The big focus for her  was the Animal Behaviour MOOC, specifically peer reviewing the writing assignments of three of her course mates. She's never done this before and trying to give a fair and accurate grade according to the grading rubric wasn't as simple as she first thought. There were ten areas to be graded and each had to be given a 0, 1 or 2. The difficulty was feeling that work wasn't good enough for a 2 but only giving it a 1 was too tough. In typical Miss 13 style she wanted to give half marks but that wasn't allowed. The other, bigger,  challenge was actually  reading the three original scientific papers the writing assignments were based on. Some of them were extremely technical and challenging. But she got all the work done and is now free to focus on the field work observations for the next assignment. This is much more enjoyable work.

Over the weekend we got back to our main observation site and spent an hour observing the  Black Swans. We also visited a different area which had a  far larger number of Black Swans, and they exhibited very different behaviour from those we've been regularly observing. As a result Miss 13 is starting to formulate some interesting questions  which is great, since the field work assignment is due in a week and requires a question based on the observations, a hypothesis and an experiment designed to test that hypothesis. Definitely real challenging science happening as a result of this course!





Meanwhile Mr 16 was experiencing real, challenging learning of a different kind  at his Scouting camp. There was lots of hand-on, experiential learning - 6 am runs every morning, designing and helping to prepare a five course meal,  public speaking, a surprise midnight tramp, river crossings,  plus plenty of more advanced outdoor skills. There were lots of theoretical modules too -including legal rights and obligations, life skills, health, preparing a CV and tackling a job interview, and the electoral system.  I understand there were some long days and nights  so I think the second week of his break may well be spent catching up on lost sleep!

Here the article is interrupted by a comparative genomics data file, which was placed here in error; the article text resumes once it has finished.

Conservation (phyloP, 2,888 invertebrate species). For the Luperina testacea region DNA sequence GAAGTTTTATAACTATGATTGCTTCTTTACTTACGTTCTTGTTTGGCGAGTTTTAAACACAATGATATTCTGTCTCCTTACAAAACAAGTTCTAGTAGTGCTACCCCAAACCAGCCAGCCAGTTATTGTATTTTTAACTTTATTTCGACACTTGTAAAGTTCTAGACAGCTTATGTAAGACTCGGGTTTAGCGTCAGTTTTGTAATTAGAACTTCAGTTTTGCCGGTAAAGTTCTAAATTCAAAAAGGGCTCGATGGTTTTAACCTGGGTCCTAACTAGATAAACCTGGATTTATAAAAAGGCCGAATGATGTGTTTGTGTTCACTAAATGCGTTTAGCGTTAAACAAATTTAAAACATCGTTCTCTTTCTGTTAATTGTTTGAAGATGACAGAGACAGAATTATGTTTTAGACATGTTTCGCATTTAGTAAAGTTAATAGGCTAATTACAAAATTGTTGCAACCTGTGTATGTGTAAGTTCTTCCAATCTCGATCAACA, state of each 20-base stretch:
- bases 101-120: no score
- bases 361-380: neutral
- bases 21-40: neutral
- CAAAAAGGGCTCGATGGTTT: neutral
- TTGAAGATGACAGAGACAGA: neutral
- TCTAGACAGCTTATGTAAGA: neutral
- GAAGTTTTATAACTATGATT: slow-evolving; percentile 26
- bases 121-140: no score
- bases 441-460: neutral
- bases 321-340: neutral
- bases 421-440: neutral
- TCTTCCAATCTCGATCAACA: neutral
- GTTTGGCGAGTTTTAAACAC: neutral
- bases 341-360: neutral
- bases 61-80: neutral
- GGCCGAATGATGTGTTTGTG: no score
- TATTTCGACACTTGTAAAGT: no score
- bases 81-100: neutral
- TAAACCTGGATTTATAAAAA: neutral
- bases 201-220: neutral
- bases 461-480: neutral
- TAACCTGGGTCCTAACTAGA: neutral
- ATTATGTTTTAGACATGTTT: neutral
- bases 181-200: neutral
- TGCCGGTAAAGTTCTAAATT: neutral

Sunday, July 6, 2014

Week Ending 6 July 2014

This should be the time where I'm looking forward to a two week break from the rigours of homeschooling. School holidays have just begun and, for a variety of reasons, we typically take a break from formal work at the same time. This time Miss 13 does not want to. She is still fully engrossed in her Animal Behaviour MOOC and it has a variety of assessments due in the next two week period. Even if she stopped all her other work she feels she wouldn't get a proper break. So she's opted to carry on with all her regular work for two weeks and then take a break once most of the work for the MOOC is over. Mr 16 meanwhile doesn't want to delay his break - and he has a camp scheduled so he'll be away for some of the time anyway. This means instead of a total two week break I'll get four weeks of half-break. I think I'll take a glass half-full approach and look at this as a good development.

Miss 13's health continued to slowly improve this week and she finally made it back to trampoline training on Saturday . The two week break and the fact she is still not 100% recovered showed but she's confident she'll be back to her best in another week.